Himilco did not press the pursuit but marched on Syracuse slowly. He thus missed an opportunity to destroy the forces loyal to Dionysius – because some Greek rebels had managed to seize Syracuse while Greeks of Gela and Camarina had marched off to Leontini with the Italian Greeks.[23] Dionysius was left adrift between the Carthaginian army and a hostile Syracuse, although he took speedy action and managed to recapture Syracuse.[24] Himilco and the Carthaginians encamped near Syracuse but made no attempt to besiege the city.[25] After a few weeks Himilco sent a herald with a peace offer. It has been speculated that a plague had broken out in the Carthaginian camp, causing the Carthaginians to request a truce. During the whole campaign Himilco had lost more than half his army to the plague.

Treaty of 405 BC[edit]

The treaty left Carthaginians supreme in Sicily with Syracuse isolated and Dionysius under suspicion of being a Carthaginian collaborator. The main conditions were:[26]

• Carthage keeps full control on the Phoenician cities in Sicily. Elymian and Sikan cities are in Carthaginian “Sphere of Influence”. • Greeks are allowed to return to Selinus, Akragas, Camarina and Gela. These cities, including the new city of Therma, would pay tribute to Cartage. Gela and Camarina were forbidden to repair their walls. • The Sicels and Messina were to remain free of Carthaginian and Syracusan influence, as was Leontini. This isolated Syracuse from the rest of Sicily. • Dionysius was confirmed as ruler of Syracuse. • Both sides agreed to release prisoners and ships captured during the campaign.

In return for recognizing Dionysius as the ruler of Syracuse, Himilco ensured total dismembered all the conquests of Gelo and Hieron. Neutral powers now bordered the Syracusan domain, and the independence of these was guaranteed by both Carthage and Dionysius. Gela, Camarina, Akragas and Himera had become tribute paying Punic vassals, while the Sikans and Elymians were part of the Carthaginian domain. Himilco had ensured Carthaginain rule was at its apex in Sicily, a position it would not again reach until 289 BC. Himilco garrisoned Western Sicily and disbanded the army. Returning soldiers may have carried back the plague to Africa – which weakened Carthaginian power to some extent.

King of Carthage[edit]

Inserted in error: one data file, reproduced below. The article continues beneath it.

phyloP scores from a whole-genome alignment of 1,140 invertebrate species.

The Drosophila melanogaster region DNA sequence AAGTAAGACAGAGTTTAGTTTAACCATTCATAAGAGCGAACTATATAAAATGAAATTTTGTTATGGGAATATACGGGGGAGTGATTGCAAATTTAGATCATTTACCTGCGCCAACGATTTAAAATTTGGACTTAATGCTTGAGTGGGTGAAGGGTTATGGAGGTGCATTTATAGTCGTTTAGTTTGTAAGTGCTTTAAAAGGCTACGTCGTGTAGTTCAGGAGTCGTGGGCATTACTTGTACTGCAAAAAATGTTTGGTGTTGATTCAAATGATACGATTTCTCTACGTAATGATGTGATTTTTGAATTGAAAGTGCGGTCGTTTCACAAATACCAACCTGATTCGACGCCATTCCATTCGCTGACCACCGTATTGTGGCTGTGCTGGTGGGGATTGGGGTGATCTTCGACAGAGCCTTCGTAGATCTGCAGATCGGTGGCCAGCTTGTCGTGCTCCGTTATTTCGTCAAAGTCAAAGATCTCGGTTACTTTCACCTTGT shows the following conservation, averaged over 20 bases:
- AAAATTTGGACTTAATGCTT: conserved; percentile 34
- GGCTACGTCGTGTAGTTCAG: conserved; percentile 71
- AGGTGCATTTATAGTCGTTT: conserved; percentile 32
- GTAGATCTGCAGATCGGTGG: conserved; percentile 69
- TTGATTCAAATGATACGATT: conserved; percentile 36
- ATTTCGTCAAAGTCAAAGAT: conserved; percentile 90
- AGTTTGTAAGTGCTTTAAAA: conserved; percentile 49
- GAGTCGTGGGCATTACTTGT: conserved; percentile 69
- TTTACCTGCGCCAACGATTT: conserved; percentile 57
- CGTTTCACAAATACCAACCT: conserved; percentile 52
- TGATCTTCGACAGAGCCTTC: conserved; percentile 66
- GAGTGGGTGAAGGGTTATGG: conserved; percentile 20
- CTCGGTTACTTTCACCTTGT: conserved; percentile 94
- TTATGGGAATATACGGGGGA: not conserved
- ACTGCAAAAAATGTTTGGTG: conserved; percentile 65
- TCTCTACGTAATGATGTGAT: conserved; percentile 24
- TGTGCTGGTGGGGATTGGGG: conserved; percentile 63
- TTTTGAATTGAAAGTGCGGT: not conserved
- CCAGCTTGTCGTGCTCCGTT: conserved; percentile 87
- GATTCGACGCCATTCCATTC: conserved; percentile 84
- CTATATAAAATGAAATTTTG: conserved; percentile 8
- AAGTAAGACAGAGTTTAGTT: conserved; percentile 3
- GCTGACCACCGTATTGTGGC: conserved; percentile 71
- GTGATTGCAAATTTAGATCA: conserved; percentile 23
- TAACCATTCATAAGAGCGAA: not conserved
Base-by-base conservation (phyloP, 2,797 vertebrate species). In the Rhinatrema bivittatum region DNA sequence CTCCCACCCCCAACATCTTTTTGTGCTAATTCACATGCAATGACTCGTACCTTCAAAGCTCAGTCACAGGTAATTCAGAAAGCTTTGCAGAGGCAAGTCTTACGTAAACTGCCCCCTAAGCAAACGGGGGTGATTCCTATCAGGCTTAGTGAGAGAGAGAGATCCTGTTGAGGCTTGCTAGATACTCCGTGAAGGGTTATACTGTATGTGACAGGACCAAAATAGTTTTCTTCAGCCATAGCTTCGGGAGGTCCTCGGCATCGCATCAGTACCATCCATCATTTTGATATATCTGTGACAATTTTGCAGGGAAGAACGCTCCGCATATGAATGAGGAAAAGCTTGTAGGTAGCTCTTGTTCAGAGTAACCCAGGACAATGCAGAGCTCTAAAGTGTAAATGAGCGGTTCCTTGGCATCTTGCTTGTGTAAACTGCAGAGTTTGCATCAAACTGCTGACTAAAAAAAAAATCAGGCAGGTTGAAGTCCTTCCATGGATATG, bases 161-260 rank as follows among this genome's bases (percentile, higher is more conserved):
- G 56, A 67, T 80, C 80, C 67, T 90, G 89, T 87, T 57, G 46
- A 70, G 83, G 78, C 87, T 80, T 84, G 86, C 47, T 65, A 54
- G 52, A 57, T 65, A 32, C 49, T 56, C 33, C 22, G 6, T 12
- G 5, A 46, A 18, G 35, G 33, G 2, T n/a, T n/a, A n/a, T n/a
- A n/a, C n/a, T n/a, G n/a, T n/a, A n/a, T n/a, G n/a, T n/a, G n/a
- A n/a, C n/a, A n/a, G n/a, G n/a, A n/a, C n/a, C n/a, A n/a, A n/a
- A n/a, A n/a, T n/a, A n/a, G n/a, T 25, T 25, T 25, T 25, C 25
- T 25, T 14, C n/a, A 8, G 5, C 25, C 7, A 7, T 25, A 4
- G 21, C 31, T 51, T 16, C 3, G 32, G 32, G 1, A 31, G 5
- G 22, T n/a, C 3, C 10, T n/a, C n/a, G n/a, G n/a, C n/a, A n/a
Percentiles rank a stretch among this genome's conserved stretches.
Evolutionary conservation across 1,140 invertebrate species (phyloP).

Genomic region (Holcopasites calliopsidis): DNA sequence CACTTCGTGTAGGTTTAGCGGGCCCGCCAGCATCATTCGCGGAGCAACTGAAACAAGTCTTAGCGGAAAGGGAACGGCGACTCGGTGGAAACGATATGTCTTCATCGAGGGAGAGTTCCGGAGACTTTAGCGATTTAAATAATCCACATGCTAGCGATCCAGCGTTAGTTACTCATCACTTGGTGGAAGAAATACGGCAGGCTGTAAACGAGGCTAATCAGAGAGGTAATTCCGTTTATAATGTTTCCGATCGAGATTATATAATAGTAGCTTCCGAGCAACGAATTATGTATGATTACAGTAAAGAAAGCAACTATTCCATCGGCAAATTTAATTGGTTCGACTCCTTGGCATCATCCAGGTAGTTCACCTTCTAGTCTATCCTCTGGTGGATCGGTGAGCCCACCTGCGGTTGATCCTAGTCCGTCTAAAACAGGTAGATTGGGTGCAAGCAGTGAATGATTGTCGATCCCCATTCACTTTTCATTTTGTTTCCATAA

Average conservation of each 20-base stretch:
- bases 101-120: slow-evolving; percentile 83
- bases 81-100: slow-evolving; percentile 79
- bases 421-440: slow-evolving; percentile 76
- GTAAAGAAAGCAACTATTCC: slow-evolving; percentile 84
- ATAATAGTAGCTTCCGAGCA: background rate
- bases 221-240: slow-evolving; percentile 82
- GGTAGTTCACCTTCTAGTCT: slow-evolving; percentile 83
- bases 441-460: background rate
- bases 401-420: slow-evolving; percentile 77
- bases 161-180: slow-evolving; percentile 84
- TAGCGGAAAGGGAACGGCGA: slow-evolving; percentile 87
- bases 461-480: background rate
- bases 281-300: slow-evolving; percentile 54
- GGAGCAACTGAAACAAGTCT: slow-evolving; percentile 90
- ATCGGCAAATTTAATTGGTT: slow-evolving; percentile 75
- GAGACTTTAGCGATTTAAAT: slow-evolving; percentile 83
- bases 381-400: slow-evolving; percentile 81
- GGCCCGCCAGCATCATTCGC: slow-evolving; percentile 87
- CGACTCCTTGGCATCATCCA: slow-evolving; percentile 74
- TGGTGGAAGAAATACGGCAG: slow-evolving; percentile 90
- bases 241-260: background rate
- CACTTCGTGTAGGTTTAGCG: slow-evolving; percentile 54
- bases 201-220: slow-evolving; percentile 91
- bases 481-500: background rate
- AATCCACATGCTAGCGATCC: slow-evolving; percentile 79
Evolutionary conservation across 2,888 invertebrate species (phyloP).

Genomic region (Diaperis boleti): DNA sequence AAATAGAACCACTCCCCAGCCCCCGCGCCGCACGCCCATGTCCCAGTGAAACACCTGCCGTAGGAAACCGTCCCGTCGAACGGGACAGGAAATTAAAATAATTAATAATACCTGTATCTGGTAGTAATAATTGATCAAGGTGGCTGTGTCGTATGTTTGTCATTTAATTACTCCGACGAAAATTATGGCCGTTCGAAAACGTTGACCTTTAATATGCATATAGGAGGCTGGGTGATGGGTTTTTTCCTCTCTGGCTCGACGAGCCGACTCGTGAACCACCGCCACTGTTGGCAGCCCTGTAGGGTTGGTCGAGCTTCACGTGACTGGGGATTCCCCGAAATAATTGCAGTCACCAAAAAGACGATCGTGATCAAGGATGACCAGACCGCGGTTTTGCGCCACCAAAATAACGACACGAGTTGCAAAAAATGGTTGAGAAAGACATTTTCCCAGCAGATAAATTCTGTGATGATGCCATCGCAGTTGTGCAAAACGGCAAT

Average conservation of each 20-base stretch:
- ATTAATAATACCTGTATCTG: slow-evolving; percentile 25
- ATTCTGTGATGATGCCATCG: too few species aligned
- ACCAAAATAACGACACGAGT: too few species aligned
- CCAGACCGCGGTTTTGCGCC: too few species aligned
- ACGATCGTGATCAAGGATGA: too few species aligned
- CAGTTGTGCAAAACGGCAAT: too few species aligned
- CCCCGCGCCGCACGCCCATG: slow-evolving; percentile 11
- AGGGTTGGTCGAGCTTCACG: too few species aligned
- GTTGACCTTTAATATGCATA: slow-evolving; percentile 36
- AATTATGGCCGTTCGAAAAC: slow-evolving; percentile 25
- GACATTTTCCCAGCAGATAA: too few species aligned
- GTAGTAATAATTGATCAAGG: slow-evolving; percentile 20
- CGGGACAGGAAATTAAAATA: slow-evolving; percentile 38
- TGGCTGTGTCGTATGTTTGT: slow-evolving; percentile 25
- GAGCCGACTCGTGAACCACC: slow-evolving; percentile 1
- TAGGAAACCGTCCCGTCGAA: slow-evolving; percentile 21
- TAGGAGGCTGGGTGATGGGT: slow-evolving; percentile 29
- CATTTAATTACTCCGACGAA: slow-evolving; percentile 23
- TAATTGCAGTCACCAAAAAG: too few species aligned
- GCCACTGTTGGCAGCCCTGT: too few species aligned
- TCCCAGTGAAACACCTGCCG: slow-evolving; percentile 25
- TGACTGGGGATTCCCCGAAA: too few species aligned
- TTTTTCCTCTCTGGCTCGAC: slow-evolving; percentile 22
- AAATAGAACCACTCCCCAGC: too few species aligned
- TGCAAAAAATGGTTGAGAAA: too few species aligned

Himilco was elected “King” between 405 and 398 BC, so he was in Carthage part of that time. It is not known if he had any part in ordering the Sicilian territories, where Carthaginian rule was deemed harsh on her new subjects. When Dionysius broke the peace treaty in 404 BC by attacking Sicel city Herbessus, Carthage, possibly weakened by the plague, did nothing. In 403 BC Carthage provided mercenaries to restore Dionysius in power after he was besieged in Syracuse by a coalition of Sicilian Greek cities led by the Syracusan rebels.

Dionysius massively fortified the city of Syracuse between 400 – 398 BC and built up his forces, adding new weapons like the catapult and quinqueremes to his arsenal. In 398 BC he attacked the Punic city of Motya, sparking off the first of 4 wars he would launch on Carthage. Greek and Sicilians rebelled and joined Dionysius, leaving only 5 cities (Panormus, Solus, Segesta, Entella and Ankyara) in Sicily loyal to Carthage.[27] The Greeks besieged simultaneously Motya, Segesta and Entella in Sicily[28][29] while Himilco began to mobilize Carthaginian forces.

Siege of Motya[edit]

Without a standing army Himilco could not aid Motya immediately. While Carthage raised mercenaries and organized logistics, Himilco sent 10 triremes to attack Syracuse itself, hoping to draw off the Greeks from Motya. Although the Carthaginians sank whatever was afloat in the Great Harbor of Syracuse, Dionysius did not withdraw his soldiers from Western Sicily. Himilco could not mount an assault on undefended Syracuse as he lacked soldiers – something Scipio Africanus would pull off in a similar situation at Carthago Nova in 209 BC.[30]

Himilco next manned 100 triremes and sailed to Selinus in Sicily, from where he arrived at Motya the following day.[31] The Greeks had beached their transports to the south of Motya and their warships to the north, while the crews were busy building siege works. The Carthaginians first burned all beached transports then sailed north, trapping the Greek ships in the shallow waters north of the island of Motya.[32] Had Himilco attacked the beached Greeks warships he may have won a victory similar to the one Spartan Lysander had won at Aegospotami. However, The Carthaginian ships were positioned superbly on the narrow mouth of the channel between the Island of Motya and the isthmus, so the Greeks would not be able to sail out with their whole fleet, and if the sailed out in small groups they would face the same difficulty in maneuvering and reforming like the Persians did at Salamis.